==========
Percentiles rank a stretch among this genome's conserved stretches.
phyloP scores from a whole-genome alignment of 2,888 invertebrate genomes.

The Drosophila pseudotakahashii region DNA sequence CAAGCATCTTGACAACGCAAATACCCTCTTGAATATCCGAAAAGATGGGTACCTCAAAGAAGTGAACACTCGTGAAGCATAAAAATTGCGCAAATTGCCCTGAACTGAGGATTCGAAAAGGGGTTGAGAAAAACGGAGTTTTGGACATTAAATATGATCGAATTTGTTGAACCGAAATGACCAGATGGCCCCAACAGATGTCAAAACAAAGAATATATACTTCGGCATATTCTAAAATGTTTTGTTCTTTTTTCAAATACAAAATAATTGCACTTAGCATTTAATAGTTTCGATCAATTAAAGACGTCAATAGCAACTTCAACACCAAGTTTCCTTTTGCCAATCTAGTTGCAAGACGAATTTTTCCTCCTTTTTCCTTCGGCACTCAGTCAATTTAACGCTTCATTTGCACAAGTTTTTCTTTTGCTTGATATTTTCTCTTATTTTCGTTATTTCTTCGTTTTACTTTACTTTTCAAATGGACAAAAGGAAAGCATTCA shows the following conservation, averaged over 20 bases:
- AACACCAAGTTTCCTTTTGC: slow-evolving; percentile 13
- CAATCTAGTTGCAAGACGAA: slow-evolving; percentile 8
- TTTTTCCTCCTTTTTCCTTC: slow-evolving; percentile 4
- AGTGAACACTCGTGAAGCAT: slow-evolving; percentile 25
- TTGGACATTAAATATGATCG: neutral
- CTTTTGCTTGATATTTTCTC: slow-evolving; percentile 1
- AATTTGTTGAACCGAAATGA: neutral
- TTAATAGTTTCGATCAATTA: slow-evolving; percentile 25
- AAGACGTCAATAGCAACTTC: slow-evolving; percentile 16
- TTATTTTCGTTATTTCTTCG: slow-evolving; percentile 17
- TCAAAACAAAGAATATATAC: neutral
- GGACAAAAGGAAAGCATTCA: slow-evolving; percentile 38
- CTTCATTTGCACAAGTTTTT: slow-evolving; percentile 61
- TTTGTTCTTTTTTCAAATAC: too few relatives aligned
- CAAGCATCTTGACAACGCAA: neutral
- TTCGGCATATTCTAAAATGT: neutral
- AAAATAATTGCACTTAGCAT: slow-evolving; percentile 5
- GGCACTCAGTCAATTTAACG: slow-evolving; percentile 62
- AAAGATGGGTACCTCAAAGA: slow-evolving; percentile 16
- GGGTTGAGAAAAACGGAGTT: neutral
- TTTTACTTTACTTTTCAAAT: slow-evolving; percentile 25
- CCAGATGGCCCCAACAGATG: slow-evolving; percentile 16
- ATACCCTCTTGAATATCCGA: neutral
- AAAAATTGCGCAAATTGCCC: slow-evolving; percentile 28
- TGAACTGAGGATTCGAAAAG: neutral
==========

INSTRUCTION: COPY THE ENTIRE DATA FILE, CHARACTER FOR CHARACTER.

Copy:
Percentiles rank a stretch among this genome's conserved stretches.
phyloP scores from a whole-genome alignment of 2,888 invertebrate genomes.

The Drosophila pseudotakahashii region DNA sequence CAAGCATCTTGACAACGCAAATACCCTCTTGAATATCCGAAAAGATGGGTACCTCAAAGAAGTGAACACTCGTGAAGCATAAAAATTGCGCAAATTGCCCTGAACTGAGGATTCGAAAAGGGGTTGAGAAAAACGGAGTTTTGGACATTAAATATGATCGAATTTGTTGAACCGAAATGACCAGATGGCCCCAACAGATGTCAAAACAAAGAATATATACTTCGGCATATTCTAAAATGTTTTGTTCTTTTTTCAAATACAAAATAATTGCACTTAGCATTTAATAGTTTCGATCAATTAAAGACGTCAATAGCAACTTCAACACCAAGTTTCCTTTTGCCAATCTAGTTGCAAGACGAATTTTTCCTCCTTTTTCCTTCGGCACTCAGTCAATTTAACGCTTCATTTGCACAAGTTTTTCTTTTGCTTGATATTTTCTCTTATTTTCGTTATTTCTTCGTTTTACTTTACTTTTCAAATGGACAAAAGGAAAGCATTCA shows the following conservation, averaged over 20 bases:
- AACACCAAGTTTCCTTTTGC: slow-evolving; percentile 13
- CAATCTAGTTGCAAGACGAA: slow-evolving; percentile 8
- TTTTTCCTCCTTTTTCCTTC: slow-evolving; percentile 4
- AGTGAACACTCGTGAAGCAT: slow-evolving; percentile 25
- TTGGACATTAAATATGATCG: neutral
- CTTTTGCTTGATATTTTCTC: slow-evolving; percentile 1
- AATTTGTTGAACCGAAATGA: neutral
- TTAATAGTTTCGATCAATTA: slow-evolving; percentile 25
- AAGACGTCAATAGCAACTTC: slow-evolving; percentile 16
- TTATTTTCGTTATTTCTTCG: slow-evolving; percentile 17
- TCAAAACAAAGAATATATAC: neutral
- GGACAAAAGGAAAGCATTCA: slow-evolving; percentile 38
- CTTCATTTGCACAAGTTTTT: slow-evolving; percentile 61
- TTTGTTCTTTTTTCAAATAC: too few relatives aligned
- CAAGCATCTTGACAACGCAA: neutral
- TTCGGCATATTCTAAAATGT: neutral
- AAAATAATTGCACTTAGCAT: slow-evolving; percentile 5
- GGCACTCAGTCAATTTAACG: slow-evolving; percentile 62
- AAAGATGGGTACCTCAAAGA: slow-evolving; percentile 16
- GGGTTGAGAAAAACGGAGTT: neutral
- TTTTACTTTACTTTTCAAAT: slow-evolving; percentile 25
- CCAGATGGCCCCAACAGATG: slow-evolving; percentile 16
- ATACCCTCTTGAATATCCGA: neutral
- AAAAATTGCGCAAATTGCCC: slow-evolving; percentile 28
- TGAACTGAGGATTCGAAAAG: neutral